Raspberry Pi 5 vs Raspberry Pi 4! The all-new Raspberry Pi 5 is here, and one of the first questions that comes to mind is: How much better and faster it is from the Raspberry Pi 4? Well, a lot has changed, and there are many features that have been added and improved. It can be easily said that the new Raspberry Pi 5 (RPi 5) is twice as fast as the Raspberry Pi 4 (RPi 4). In this article, we will go over some newly added features, benchmark comparisons, thermals and more. 

Raspberry Pi 5 Changes

The Raspberry Pi 5 has the same charming credit card size as previous generations, but a lot has changed while maintaining this size and format. Let’s start with the new CPU on board, the Cortex-A76 CPU clocked at 2.4 GHz, and a new Video Core 7 GPU at 1 GHz. Raspberry Pi claimed that this will offer a considerable leap in performance, which it absolutely does. We’ll dive into this later with some benchmarks.

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RAM and More

Another change is the RAM. The new Raspberry Pi 5 rocks DDR4X RAM instead of the DDR4 RAM used before. This enables the RPi 5 to have improved clock speeds with less power consumption, which is a step in the right direction. When we ran some RAM speed tests on the Raspberry Pi 5, we had some remarkable results. The RPi 5 was able to perform close to 30,000 MB writes and reads per second as compared to the Raspberry Pi 4, which could only do 4,000 to 6,000.

Another major improvement is the microSD card slot with support for high-speed SDR104 mode. In our testing, the SD card speeds were twice as fast as the last generation. This is thanks to the new RP1 southbridge developed by Raspberry Pi.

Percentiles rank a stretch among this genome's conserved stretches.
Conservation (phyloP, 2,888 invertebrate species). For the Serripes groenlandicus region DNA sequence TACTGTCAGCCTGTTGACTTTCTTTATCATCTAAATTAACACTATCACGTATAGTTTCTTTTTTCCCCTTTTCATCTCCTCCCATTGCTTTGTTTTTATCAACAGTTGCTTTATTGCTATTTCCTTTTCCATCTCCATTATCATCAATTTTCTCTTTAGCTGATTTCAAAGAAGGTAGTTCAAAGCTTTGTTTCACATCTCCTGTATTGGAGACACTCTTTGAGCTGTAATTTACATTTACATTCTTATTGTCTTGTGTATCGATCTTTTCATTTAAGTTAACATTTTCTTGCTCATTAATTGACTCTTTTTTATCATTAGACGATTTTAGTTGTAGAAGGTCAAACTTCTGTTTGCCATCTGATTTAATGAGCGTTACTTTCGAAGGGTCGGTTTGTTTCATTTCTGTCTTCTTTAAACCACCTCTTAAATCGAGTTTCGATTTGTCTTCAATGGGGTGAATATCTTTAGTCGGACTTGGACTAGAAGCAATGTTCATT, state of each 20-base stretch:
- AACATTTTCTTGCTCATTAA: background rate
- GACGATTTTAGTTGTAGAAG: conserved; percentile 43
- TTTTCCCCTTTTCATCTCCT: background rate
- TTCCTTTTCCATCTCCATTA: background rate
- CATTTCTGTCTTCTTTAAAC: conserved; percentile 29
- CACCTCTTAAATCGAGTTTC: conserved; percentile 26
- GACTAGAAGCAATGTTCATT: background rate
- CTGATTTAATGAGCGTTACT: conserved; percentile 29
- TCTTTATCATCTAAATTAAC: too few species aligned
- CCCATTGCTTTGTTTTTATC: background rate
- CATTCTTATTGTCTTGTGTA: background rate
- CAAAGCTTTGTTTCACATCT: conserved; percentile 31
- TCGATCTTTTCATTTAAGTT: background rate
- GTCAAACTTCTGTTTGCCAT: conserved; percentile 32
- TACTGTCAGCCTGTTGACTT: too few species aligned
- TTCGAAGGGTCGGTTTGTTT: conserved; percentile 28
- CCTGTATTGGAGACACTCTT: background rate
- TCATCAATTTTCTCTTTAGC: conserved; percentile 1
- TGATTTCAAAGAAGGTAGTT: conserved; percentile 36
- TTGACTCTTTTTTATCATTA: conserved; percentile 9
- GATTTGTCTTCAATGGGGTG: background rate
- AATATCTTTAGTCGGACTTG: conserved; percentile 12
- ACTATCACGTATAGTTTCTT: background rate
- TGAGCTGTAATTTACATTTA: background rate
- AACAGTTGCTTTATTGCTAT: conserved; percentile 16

The RPi 5 is the first full-size Raspberry Pi computer that uses silicon developed in-house. The RP1 southbridge provides improved performance in I/O capabilities and functionality that includes doubled USB bandwidth, 2×4-lane MIPI interface support, and a single-lane PCI Express 2.0 interface.

PCI, Cameras, Displays…

One major addition to the Raspberry Pi 5 is the single-lane Gen 2 PCIe connection, which makes the RPi 5 capable of using an NVMe or an M.2 SSD now, with the potential for much faster read and write speeds as well and much-improved performance. This also allows us to connect high-bandwidth peripherals.

One thing that didn’t change is the Wi-Fi and Ethernet: They’re the same as on the last version, and it still works as it should.
The differences, however, are what we’re interested in, so let’s go over everything briefly. 

There are two camera/display connectors, so you can have two cameras connected to your Raspberry Pi 5 or a camera and a display, or even two displays.

On board is a new fan connector, which can control the speed of the fan that covers the heat sink on the Raspberry Pi. In addition to the fan connector, we now have a UART connector, a power button to reboot or shutdown, much-improved speeds on the USB 3.0 connectors (reaching up to 5.1 Gbit/s), and an onboard real-time clock (RTC) that can be powered by an external coin cell battery. Table 1 shows the complete list of specifications that differ from the Raspberry Pi 4.

Raspberry Pi 5 vs Raspberry Pi 4
Table 1: Raspberry Pi 5 vs Raspberry Pi 4


We did some benchmarking on the Raspberry Pi 5 and the Raspberry Pi4 keeping the setup and hardware the same — so, same build on the SD card, same power supply, and with and without a cooling solution. With the links below, you can take a deep dive into all of the benchmark scores from Geekbench 5. But, for the sake of making things easy, in Figure 1 and 2, you see the overall benchmark scores of the Raspberry Pi 5 and Raspberry Pi 4, which clearly indicate that the Raspberry Pi 5 is two to three times faster than its predecessor in all types of tests.